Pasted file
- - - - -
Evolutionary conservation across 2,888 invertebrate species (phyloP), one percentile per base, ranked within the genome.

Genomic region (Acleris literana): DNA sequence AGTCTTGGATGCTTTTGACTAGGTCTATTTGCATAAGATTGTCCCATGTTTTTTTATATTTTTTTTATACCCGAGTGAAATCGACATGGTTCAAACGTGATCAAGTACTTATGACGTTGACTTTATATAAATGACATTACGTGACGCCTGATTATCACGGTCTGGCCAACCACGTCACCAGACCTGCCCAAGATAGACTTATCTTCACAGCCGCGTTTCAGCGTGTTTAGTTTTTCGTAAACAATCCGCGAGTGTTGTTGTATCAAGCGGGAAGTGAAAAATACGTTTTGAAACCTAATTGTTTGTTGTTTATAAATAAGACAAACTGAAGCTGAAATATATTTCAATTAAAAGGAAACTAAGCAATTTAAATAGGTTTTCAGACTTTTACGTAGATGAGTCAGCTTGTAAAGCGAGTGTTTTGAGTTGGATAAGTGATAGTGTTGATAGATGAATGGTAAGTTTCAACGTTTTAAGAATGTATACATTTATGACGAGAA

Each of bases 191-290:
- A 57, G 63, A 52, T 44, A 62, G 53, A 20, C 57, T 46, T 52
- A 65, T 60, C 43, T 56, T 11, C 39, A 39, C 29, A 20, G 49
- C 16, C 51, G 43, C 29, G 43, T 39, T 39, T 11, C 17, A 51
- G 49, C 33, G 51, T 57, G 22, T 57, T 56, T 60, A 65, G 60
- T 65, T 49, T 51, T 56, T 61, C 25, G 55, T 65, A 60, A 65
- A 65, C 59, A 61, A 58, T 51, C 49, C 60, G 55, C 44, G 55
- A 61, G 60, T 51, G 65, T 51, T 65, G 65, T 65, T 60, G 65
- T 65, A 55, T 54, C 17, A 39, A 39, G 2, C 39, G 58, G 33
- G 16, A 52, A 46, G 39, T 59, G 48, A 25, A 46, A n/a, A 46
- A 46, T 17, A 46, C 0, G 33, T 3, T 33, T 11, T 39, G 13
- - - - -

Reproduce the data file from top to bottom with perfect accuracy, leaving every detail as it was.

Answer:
Evolutionary conservation across 2,888 invertebrate species (phyloP), one percentile per base, ranked within the genome.

Genomic region (Acleris literana): DNA sequence AGTCTTGGATGCTTTTGACTAGGTCTATTTGCATAAGATTGTCCCATGTTTTTTTATATTTTTTTTATACCCGAGTGAAATCGACATGGTTCAAACGTGATCAAGTACTTATGACGTTGACTTTATATAAATGACATTACGTGACGCCTGATTATCACGGTCTGGCCAACCACGTCACCAGACCTGCCCAAGATAGACTTATCTTCACAGCCGCGTTTCAGCGTGTTTAGTTTTTCGTAAACAATCCGCGAGTGTTGTTGTATCAAGCGGGAAGTGAAAAATACGTTTTGAAACCTAATTGTTTGTTGTTTATAAATAAGACAAACTGAAGCTGAAATATATTTCAATTAAAAGGAAACTAAGCAATTTAAATAGGTTTTCAGACTTTTACGTAGATGAGTCAGCTTGTAAAGCGAGTGTTTTGAGTTGGATAAGTGATAGTGTTGATAGATGAATGGTAAGTTTCAACGTTTTAAGAATGTATACATTTATGACGAGAA

Each of bases 191-290:
- A 57, G 63, A 52, T 44, A 62, G 53, A 20, C 57, T 46, T 52
- A 65, T 60, C 43, T 56, T 11, C 39, A 39, C 29, A 20, G 49
- C 16, C 51, G 43, C 29, G 43, T 39, T 39, T 11, C 17, A 51
- G 49, C 33, G 51, T 57, G 22, T 57, T 56, T 60, A 65, G 60
- T 65, T 49, T 51, T 56, T 61, C 25, G 55, T 65, A 60, A 65
- A 65, C 59, A 61, A 58, T 51, C 49, C 60, G 55, C 44, G 55
- A 61, G 60, T 51, G 65, T 51, T 65, G 65, T 65, T 60, G 65
- T 65, A 55, T 54, C 17, A 39, A 39, G 2, C 39, G 58, G 33
- G 16, A 52, A 46, G 39, T 59, G 48, A 25, A 46, A n/a, A 46
- A 46, T 17, A 46, C 0, G 33, T 3, T 33, T 11, T 39, G 13